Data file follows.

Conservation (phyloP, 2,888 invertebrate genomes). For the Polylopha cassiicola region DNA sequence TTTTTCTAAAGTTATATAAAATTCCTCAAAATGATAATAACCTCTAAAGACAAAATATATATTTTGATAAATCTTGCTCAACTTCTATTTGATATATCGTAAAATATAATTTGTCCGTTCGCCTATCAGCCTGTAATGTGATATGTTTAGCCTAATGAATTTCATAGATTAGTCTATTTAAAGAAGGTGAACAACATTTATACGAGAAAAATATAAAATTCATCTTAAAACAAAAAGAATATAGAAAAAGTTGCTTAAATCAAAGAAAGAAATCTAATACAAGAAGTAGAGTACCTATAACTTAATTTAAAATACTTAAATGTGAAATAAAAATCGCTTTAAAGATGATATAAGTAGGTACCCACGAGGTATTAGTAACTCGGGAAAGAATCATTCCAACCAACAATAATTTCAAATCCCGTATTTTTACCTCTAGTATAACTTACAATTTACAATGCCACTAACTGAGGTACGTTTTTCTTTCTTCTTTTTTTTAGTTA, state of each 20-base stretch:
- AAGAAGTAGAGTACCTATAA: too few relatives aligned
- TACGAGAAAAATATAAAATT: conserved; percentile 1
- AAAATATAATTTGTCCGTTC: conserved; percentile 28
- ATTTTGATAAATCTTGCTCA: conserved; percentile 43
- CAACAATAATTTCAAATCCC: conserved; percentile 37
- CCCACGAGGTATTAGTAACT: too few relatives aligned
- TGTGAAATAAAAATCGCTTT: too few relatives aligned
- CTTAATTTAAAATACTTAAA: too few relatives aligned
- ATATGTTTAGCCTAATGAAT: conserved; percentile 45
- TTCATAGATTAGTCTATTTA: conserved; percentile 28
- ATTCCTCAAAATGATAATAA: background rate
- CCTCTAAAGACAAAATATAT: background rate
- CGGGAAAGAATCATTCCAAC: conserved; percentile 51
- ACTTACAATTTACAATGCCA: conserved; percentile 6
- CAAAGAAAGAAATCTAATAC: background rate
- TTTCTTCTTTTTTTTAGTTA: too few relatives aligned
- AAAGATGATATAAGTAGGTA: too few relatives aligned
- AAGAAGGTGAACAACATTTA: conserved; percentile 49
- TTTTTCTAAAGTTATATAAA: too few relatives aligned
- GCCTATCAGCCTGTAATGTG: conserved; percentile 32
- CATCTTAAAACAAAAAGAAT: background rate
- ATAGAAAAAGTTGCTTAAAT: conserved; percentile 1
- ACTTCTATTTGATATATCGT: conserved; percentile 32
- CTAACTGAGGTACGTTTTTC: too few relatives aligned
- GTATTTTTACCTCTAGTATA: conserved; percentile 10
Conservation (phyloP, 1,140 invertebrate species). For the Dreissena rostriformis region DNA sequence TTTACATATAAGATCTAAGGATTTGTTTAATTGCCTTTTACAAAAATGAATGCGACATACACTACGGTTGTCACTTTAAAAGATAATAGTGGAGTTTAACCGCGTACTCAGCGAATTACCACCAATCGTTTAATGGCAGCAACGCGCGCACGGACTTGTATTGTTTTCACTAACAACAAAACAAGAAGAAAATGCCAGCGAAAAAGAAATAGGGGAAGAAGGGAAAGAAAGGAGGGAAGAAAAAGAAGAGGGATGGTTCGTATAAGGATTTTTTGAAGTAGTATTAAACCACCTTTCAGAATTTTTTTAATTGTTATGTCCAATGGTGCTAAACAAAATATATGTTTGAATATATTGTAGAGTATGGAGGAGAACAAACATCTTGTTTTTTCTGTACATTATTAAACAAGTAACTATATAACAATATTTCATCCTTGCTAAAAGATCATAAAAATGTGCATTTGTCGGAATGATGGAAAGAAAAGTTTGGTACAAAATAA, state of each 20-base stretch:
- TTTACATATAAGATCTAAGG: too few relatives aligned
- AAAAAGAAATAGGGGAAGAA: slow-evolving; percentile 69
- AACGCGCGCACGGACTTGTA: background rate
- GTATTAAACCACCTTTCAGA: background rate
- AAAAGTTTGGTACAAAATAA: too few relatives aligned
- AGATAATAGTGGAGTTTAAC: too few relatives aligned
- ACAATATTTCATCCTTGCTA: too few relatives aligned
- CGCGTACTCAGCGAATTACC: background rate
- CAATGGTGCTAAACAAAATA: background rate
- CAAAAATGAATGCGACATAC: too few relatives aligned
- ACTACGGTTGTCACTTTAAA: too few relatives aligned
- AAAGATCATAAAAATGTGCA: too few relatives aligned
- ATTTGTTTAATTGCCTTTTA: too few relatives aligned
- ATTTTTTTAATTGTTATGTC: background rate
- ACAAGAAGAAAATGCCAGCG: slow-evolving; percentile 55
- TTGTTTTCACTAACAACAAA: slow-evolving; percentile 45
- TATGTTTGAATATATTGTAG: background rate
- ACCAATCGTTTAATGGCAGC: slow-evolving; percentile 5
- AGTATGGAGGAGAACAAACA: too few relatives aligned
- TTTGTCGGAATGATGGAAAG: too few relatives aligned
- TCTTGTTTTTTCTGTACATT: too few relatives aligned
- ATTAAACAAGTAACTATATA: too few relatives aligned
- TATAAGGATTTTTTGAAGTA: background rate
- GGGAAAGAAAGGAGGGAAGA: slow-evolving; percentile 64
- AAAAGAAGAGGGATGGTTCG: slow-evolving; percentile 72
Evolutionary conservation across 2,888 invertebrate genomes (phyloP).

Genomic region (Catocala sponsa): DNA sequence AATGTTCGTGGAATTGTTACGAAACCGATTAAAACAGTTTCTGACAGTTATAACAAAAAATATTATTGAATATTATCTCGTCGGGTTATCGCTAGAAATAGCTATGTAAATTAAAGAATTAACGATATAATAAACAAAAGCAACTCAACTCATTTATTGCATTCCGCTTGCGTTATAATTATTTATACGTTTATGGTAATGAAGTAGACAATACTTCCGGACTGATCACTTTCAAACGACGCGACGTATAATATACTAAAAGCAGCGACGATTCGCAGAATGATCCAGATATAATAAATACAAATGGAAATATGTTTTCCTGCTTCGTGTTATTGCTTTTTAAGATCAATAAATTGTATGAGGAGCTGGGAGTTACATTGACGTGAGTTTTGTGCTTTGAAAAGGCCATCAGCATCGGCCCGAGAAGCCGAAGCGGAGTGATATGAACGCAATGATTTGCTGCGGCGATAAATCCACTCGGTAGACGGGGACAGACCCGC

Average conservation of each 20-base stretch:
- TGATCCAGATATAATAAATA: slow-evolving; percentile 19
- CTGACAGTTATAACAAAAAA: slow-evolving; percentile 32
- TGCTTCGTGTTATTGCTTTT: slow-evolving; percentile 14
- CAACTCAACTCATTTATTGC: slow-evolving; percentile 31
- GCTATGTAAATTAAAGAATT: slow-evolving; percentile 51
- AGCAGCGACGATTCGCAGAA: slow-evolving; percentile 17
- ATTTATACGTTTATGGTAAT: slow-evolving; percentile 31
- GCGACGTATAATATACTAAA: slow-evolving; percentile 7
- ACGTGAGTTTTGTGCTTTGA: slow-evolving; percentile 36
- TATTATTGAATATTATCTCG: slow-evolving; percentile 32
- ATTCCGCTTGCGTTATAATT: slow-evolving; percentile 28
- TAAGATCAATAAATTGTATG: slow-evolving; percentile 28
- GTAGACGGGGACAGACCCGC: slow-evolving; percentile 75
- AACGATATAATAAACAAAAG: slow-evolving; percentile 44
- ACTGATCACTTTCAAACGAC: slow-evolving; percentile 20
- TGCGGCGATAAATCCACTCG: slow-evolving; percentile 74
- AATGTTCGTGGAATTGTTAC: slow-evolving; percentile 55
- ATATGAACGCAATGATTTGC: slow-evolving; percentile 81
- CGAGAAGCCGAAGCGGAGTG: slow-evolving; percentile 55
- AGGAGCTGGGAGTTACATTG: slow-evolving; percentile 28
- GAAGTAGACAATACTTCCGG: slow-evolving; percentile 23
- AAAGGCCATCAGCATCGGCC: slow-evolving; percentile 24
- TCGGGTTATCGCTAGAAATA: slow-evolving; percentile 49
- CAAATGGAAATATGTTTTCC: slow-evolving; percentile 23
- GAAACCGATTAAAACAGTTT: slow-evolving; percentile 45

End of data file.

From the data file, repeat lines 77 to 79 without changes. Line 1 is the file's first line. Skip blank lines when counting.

- AAAGGCCATCAGCATCGGCC: slow-evolving; percentile 24
- TCGGGTTATCGCTAGAAATA: slow-evolving; percentile 49
- CAAATGGAAATATGTTTTCC: slow-evolving; percentile 23